Such an interpretation would cause great stress on the lenders as it is unlikely that the promoter would be willing to take any steps for either obtaining consent of the allottees or Maha RERA in cases where the lender is enforcing its security upon default of the promoter. Also, this would discourage the lenders from financing the promoters due to the challenges that would be involved in enforcing their security over the project. Moreover, such an interpretation would also be contrary to the Interim Order dated March 16, 2018 of Maha RERA passed in the matter of Mrs. Nanda Pooniwala & Ors Vs. JVPD Properties Private Limited, in which Maha RERA took the view that under the 2017 Circular, a lender was not required to obtain approval of two-thirds of the allottees and Maha RERA for enforcement of its security. Thus, it is important that Maha RERA should immediately issue a clarification to address the aforesaid inconsistency.

Nevertheless, if the validity of 2019 circular is challenged before higher judicial forums, the judicial forums will need to determine whether enforcement of security by lenders over the project (created either prior to or post allotment/sale of apartment) would fall within the purview of Section 15 of the Act as it eventually results in transfer of rights and obligations of the promoter, although it is not a voluntary transfer by promoter.

5. Process to be Followed where Approvals are Required:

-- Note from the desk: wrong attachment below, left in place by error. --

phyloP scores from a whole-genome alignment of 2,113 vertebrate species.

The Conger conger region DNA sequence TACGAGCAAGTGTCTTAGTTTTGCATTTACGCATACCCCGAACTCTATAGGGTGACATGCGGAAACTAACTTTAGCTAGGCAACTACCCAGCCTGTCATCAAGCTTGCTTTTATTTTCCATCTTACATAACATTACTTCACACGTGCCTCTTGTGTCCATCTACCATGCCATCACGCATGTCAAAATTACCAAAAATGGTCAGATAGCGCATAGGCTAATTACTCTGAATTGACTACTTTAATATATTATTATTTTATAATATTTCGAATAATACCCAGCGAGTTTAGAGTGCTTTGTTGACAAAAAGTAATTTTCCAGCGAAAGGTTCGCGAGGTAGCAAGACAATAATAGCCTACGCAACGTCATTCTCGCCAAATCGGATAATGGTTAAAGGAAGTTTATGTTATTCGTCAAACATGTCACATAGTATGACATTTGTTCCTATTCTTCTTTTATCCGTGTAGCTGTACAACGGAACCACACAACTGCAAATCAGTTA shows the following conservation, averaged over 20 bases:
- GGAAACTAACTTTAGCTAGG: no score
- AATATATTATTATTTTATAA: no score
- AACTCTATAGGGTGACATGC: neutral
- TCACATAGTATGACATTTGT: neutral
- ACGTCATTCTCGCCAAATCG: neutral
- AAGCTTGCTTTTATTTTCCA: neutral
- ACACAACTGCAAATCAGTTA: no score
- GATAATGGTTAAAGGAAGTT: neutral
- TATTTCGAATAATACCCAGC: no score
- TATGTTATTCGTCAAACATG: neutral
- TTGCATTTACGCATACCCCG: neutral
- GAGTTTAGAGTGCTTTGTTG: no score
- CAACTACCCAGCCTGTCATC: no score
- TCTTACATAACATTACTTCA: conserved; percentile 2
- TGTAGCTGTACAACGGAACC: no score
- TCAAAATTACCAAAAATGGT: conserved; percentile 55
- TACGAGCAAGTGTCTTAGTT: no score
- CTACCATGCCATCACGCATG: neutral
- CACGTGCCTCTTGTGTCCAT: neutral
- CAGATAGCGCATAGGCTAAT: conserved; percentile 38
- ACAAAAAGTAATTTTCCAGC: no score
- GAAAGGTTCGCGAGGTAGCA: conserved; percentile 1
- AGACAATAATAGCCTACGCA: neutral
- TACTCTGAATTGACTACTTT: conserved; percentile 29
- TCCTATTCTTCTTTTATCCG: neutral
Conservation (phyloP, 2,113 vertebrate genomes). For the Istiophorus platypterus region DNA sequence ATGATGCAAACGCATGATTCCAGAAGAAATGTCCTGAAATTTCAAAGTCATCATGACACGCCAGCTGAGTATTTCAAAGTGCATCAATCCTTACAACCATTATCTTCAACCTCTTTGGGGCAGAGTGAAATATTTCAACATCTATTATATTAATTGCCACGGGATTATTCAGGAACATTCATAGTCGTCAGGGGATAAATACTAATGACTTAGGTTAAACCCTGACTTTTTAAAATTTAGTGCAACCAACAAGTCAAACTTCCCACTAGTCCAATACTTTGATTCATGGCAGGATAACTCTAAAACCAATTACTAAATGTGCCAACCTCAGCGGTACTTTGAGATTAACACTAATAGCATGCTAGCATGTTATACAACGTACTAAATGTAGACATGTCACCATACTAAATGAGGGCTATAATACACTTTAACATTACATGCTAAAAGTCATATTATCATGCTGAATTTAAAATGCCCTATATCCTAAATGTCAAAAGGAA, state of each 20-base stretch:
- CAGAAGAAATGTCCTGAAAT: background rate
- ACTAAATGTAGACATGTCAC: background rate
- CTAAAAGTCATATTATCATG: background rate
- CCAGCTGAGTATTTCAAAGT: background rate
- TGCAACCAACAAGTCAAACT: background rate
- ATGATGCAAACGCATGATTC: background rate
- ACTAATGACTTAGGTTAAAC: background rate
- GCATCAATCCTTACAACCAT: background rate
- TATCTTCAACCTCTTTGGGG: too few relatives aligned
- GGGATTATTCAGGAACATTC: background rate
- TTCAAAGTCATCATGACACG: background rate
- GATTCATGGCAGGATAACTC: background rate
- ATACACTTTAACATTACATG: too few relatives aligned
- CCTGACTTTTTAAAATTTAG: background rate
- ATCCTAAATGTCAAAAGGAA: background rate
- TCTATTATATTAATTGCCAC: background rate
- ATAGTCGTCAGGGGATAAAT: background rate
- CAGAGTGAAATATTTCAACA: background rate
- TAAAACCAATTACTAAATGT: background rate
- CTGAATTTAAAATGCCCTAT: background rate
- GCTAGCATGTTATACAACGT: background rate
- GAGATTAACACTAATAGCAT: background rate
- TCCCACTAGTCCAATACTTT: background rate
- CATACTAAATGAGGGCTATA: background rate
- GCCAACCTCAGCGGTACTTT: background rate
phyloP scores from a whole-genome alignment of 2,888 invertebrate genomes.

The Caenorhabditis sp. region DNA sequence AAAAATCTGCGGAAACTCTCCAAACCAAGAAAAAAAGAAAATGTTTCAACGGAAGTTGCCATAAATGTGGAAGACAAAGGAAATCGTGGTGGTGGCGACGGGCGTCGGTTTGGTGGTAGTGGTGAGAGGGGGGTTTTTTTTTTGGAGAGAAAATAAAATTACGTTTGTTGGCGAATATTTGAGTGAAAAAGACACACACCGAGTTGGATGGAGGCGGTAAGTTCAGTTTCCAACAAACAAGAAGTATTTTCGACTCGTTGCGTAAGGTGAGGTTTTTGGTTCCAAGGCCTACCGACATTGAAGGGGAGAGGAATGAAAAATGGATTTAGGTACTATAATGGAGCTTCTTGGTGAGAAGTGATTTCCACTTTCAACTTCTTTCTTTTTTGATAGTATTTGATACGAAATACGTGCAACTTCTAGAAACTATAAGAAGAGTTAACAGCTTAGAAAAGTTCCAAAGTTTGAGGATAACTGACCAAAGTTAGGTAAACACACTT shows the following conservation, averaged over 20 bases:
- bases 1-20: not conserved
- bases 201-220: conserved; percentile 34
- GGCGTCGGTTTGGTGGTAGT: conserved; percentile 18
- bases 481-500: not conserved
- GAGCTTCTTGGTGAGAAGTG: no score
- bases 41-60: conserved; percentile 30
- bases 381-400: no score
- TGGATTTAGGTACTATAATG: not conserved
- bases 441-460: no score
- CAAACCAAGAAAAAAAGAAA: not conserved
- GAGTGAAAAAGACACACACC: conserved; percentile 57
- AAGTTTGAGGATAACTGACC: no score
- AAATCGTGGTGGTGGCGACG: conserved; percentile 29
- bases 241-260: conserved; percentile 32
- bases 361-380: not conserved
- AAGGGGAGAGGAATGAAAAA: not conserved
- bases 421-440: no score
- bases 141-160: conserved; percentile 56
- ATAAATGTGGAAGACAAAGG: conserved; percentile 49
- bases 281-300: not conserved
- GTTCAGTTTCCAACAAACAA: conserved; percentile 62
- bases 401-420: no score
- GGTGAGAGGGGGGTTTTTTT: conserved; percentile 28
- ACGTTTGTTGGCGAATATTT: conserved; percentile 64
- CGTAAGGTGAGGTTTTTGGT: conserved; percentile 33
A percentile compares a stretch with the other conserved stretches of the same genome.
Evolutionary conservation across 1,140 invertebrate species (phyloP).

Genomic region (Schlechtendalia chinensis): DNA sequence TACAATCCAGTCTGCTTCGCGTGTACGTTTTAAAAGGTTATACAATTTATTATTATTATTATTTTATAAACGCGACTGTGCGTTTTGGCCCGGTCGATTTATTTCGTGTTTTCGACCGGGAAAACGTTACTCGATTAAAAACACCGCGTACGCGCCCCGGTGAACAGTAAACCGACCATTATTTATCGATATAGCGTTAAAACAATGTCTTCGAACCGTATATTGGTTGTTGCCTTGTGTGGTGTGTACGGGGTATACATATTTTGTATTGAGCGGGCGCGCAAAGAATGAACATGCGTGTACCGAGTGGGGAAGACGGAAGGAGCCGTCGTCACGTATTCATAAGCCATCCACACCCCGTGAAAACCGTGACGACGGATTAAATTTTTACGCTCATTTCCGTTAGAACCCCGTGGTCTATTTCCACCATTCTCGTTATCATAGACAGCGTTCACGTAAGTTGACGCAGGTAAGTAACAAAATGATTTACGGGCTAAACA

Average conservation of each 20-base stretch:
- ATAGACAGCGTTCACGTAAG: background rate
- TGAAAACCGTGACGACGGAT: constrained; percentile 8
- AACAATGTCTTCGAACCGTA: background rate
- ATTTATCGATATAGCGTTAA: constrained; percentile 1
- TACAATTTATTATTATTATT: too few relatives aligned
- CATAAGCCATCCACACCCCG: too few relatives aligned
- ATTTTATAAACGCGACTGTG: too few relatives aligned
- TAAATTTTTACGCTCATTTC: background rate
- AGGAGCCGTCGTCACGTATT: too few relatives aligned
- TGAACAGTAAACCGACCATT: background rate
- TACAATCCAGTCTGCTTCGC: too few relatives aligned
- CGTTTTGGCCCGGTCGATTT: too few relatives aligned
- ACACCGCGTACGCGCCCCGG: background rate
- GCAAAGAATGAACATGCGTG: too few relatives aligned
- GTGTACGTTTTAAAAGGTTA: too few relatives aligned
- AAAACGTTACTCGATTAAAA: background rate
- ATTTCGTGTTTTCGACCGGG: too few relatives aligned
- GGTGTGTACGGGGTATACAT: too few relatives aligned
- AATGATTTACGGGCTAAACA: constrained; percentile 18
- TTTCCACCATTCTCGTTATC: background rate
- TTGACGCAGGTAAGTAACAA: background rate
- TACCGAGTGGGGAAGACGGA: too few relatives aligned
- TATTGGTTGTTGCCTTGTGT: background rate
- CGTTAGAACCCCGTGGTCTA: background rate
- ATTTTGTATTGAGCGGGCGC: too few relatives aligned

The promoter is required to follow the following process:

  1. The promoter shall first obtain consent of two-thirds of the allottees of the project.
  2. The promoter shall apply to Maha RERA with a format prescribed in Annexure "A" along with the consent of two-thirds of the allottees as on the date of application.
  3. Under its application as prescribed under Annexure A, the existing promoter in required to make the following declarations to Maha RERA:

a. There are no pending cases before any court / National Company Law Tribunal / or any authorised body regarding the transfer of the promoter's rights and liabilities with respect to the project.

b. There is no bar, in the transfer of rights and liabilities to a third party, from any of the financial institutions or financers who have a charge on the project.

c. There is no prohibitory order passed by any court of law against the transfer of the present project to a third party.

4. Maha RERA shall within one month of filing of such application either grant an approval (with or without any conditions) or reject such application.

5. After receiving the approval of Maha RERA, the new promoter shall submit an undertaking stating that they shall comply with all the obligations under the agreement for sale executed by the erstwhile promoter with the allottees and assume all the obligations of the erstwhile promoter.